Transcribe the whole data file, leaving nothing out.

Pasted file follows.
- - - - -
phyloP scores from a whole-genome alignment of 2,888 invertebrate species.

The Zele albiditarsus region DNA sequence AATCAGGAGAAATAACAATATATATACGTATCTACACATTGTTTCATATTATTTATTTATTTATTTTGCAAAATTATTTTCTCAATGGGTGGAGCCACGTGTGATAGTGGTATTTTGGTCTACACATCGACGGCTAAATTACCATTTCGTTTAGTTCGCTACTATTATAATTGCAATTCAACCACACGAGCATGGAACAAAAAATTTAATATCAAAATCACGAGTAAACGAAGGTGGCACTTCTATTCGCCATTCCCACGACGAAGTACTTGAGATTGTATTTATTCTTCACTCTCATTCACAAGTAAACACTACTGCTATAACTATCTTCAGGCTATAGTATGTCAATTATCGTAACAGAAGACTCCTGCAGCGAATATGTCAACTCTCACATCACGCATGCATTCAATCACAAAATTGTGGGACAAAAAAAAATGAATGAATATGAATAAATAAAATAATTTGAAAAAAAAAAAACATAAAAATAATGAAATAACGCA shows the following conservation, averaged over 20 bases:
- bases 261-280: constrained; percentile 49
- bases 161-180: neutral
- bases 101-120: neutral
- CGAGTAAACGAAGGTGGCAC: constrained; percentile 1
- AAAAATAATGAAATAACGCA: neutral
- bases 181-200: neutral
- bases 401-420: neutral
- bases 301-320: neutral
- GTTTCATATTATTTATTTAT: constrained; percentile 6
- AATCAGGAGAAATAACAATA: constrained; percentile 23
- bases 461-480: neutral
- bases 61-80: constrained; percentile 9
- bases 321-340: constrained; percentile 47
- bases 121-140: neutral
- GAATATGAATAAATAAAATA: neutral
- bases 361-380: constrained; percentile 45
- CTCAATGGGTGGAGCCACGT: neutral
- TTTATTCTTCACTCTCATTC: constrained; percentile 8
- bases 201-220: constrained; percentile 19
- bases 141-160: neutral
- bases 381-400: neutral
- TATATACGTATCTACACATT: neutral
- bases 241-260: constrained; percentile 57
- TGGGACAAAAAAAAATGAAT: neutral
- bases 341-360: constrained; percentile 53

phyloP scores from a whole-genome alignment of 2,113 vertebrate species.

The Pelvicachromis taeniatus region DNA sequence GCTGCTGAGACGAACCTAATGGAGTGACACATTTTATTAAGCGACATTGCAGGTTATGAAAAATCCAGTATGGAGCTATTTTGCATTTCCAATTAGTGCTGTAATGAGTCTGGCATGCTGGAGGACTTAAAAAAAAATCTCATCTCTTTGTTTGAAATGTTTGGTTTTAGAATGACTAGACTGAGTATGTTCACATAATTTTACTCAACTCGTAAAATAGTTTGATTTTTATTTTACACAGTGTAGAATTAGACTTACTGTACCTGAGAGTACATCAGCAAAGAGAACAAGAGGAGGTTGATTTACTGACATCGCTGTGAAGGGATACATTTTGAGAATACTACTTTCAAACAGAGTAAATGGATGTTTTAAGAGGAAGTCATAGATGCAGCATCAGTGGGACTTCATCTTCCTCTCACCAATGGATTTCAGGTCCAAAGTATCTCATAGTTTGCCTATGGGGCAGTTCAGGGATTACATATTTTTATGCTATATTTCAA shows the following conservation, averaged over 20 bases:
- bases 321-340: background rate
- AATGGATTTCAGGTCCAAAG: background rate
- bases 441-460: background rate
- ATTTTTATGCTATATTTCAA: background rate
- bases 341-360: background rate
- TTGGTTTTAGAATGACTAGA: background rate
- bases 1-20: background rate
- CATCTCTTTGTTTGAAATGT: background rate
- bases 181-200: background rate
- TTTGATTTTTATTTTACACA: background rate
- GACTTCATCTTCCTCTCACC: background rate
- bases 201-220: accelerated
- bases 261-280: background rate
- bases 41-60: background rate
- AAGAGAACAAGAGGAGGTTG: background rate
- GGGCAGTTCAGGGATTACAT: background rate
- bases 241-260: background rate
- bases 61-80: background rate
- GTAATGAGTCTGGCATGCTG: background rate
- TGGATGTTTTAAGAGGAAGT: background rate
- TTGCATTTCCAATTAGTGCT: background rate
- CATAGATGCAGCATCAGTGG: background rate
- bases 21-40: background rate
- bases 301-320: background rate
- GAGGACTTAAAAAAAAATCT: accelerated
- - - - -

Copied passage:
phyloP scores from a whole-genome alignment of 2,888 invertebrate species.

The Zele albiditarsus region DNA sequence AATCAGGAGAAATAACAATATATATACGTATCTACACATTGTTTCATATTATTTATTTATTTATTTTGCAAAATTATTTTCTCAATGGGTGGAGCCACGTGTGATAGTGGTATTTTGGTCTACACATCGACGGCTAAATTACCATTTCGTTTAGTTCGCTACTATTATAATTGCAATTCAACCACACGAGCATGGAACAAAAAATTTAATATCAAAATCACGAGTAAACGAAGGTGGCACTTCTATTCGCCATTCCCACGACGAAGTACTTGAGATTGTATTTATTCTTCACTCTCATTCACAAGTAAACACTACTGCTATAACTATCTTCAGGCTATAGTATGTCAATTATCGTAACAGAAGACTCCTGCAGCGAATATGTCAACTCTCACATCACGCATGCATTCAATCACAAAATTGTGGGACAAAAAAAAATGAATGAATATGAATAAATAAAATAATTTGAAAAAAAAAAAACATAAAAATAATGAAATAACGCA shows the following conservation, averaged over 20 bases:
- bases 261-280: constrained; percentile 49
- bases 161-180: neutral
- bases 101-120: neutral
- CGAGTAAACGAAGGTGGCAC: constrained; percentile 1
- AAAAATAATGAAATAACGCA: neutral
- bases 181-200: neutral
- bases 401-420: neutral
- bases 301-320: neutral
- GTTTCATATTATTTATTTAT: constrained; percentile 6
- AATCAGGAGAAATAACAATA: constrained; percentile 23
- bases 461-480: neutral
- bases 61-80: constrained; percentile 9
- bases 321-340: constrained; percentile 47
- bases 121-140: neutral
- GAATATGAATAAATAAAATA: neutral
- bases 361-380: constrained; percentile 45
- CTCAATGGGTGGAGCCACGT: neutral
- TTTATTCTTCACTCTCATTC: constrained; percentile 8
- bases 201-220: constrained; percentile 19
- bases 141-160: neutral
- bases 381-400: neutral
- TATATACGTATCTACACATT: neutral
- bases 241-260: constrained; percentile 57
- TGGGACAAAAAAAAATGAAT: neutral
- bases 341-360: constrained; percentile 53

phyloP scores from a whole-genome alignment of 2,113 vertebrate species.

The Pelvicachromis taeniatus region DNA sequence GCTGCTGAGACGAACCTAATGGAGTGACACATTTTATTAAGCGACATTGCAGGTTATGAAAAATCCAGTATGGAGCTATTTTGCATTTCCAATTAGTGCTGTAATGAGTCTGGCATGCTGGAGGACTTAAAAAAAAATCTCATCTCTTTGTTTGAAATGTTTGGTTTTAGAATGACTAGACTGAGTATGTTCACATAATTTTACTCAACTCGTAAAATAGTTTGATTTTTATTTTACACAGTGTAGAATTAGACTTACTGTACCTGAGAGTACATCAGCAAAGAGAACAAGAGGAGGTTGATTTACTGACATCGCTGTGAAGGGATACATTTTGAGAATACTACTTTCAAACAGAGTAAATGGATGTTTTAAGAGGAAGTCATAGATGCAGCATCAGTGGGACTTCATCTTCCTCTCACCAATGGATTTCAGGTCCAAAGTATCTCATAGTTTGCCTATGGGGCAGTTCAGGGATTACATATTTTTATGCTATATTTCAA shows the following conservation, averaged over 20 bases:
- bases 321-340: background rate
- AATGGATTTCAGGTCCAAAG: background rate
- bases 441-460: background rate
- ATTTTTATGCTATATTTCAA: background rate
- bases 341-360: background rate
- TTGGTTTTAGAATGACTAGA: background rate
- bases 1-20: background rate
- CATCTCTTTGTTTGAAATGT: background rate
- bases 181-200: background rate
- TTTGATTTTTATTTTACACA: background rate
- GACTTCATCTTCCTCTCACC: background rate
- bases 201-220: accelerated
- bases 261-280: background rate
- bases 41-60: background rate
- AAGAGAACAAGAGGAGGTTG: background rate
- GGGCAGTTCAGGGATTACAT: background rate
- bases 241-260: background rate
- bases 61-80: background rate
- GTAATGAGTCTGGCATGCTG: background rate
- TGGATGTTTTAAGAGGAAGT: background rate
- TTGCATTTCCAATTAGTGCT: background rate
- CATAGATGCAGCATCAGTGG: background rate
- bases 21-40: background rate
- bases 301-320: background rate
- GAGGACTTAAAAAAAAATCT: accelerated